Job Title: Instructional Assistant
Type of Company: I work for a school district in suburban Washington, DC.
Education: University of Kansas
Previous Experience: I worked as IT sales support for three years and prior to that managed a network for a large national title company. Prior to being trained in information technology, I managed apartment complexes with 300 - 500 units.
Job Tasks: I support a middle-school math and science teacher in a school for emotionally-disabled students. An instructional assistant (IA) doesn't prepare the lesson plans, but she has to be able to carry them out in the teacher's absence. But in a school for emotionally-disabled students, she'll spend much more of her time encouraging and consoling them than actually teaching. Indeed, for the emotionally-disabled, a "successful" day in school can mean simply not crying, or not fighting: being able to sit through a class without disrupting the teacher and students. Many of the emotionally-disabled with whom I deal also come from impoverished or single-parent homes and the nurturing they get from teachers and assistant teacher is the only real attention that's lavished on them.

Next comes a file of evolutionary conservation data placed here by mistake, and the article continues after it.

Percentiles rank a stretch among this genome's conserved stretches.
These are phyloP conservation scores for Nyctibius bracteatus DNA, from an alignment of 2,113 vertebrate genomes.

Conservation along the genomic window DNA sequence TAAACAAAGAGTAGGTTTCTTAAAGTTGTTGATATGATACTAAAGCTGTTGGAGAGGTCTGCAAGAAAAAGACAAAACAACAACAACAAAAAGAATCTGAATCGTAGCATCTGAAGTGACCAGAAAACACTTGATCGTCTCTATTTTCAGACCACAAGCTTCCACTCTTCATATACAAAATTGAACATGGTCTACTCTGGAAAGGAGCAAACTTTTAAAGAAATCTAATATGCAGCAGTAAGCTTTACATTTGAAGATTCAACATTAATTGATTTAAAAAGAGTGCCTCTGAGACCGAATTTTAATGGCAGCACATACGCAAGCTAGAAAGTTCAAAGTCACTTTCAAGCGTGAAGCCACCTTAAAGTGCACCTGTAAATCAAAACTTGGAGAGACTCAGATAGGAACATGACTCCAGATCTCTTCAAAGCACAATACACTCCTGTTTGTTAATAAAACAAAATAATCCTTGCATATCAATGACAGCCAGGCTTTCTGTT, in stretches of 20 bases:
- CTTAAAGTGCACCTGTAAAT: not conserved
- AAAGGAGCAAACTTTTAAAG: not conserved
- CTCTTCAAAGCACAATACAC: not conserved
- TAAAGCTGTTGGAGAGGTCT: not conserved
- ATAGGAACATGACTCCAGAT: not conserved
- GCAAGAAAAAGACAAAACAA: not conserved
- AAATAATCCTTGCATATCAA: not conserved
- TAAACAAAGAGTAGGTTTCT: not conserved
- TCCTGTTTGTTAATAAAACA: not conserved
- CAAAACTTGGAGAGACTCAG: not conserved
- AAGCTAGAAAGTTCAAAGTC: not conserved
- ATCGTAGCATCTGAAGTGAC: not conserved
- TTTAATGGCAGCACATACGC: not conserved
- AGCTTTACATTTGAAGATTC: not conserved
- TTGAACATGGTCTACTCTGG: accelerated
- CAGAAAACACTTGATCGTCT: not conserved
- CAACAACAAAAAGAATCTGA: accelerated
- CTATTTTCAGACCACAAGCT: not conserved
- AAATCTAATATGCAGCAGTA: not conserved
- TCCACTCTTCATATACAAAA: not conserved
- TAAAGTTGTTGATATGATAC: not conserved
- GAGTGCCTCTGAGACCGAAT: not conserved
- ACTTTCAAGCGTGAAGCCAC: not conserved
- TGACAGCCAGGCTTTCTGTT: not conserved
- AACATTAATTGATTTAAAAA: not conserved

Best and Worst Parts of the Job: The best part of an IA's job is watching students learn to do things. Something as ephemeral as a smile from one of these students can tide an IA through a difficult time.
The worst part of the job is having to discipline students who really can't help their behavior. Whether they're mad, frightened, frustrated or bored, they can only express it by screaming, cursing, throwing things or (at the other end of the spectrum) shutting down. The IA often has to escort students out of the classroom so teaching can continue.
1.) Do not take the insults from students personally. This is simply how they cope; they rarely intend what they say.
2.) Start every class with a clean slate and don't hold grudges.
3.) Learn to laugh at yourself so the kids can learn to laugh at themselves.
Additional Thoughts: If you don't have patience, don't become an instructional assistant for the emotionally-disabled. They need patience, structure, love, understanding, fairness and a kind and listening ear. If the students are successful, you'll have succeeded.
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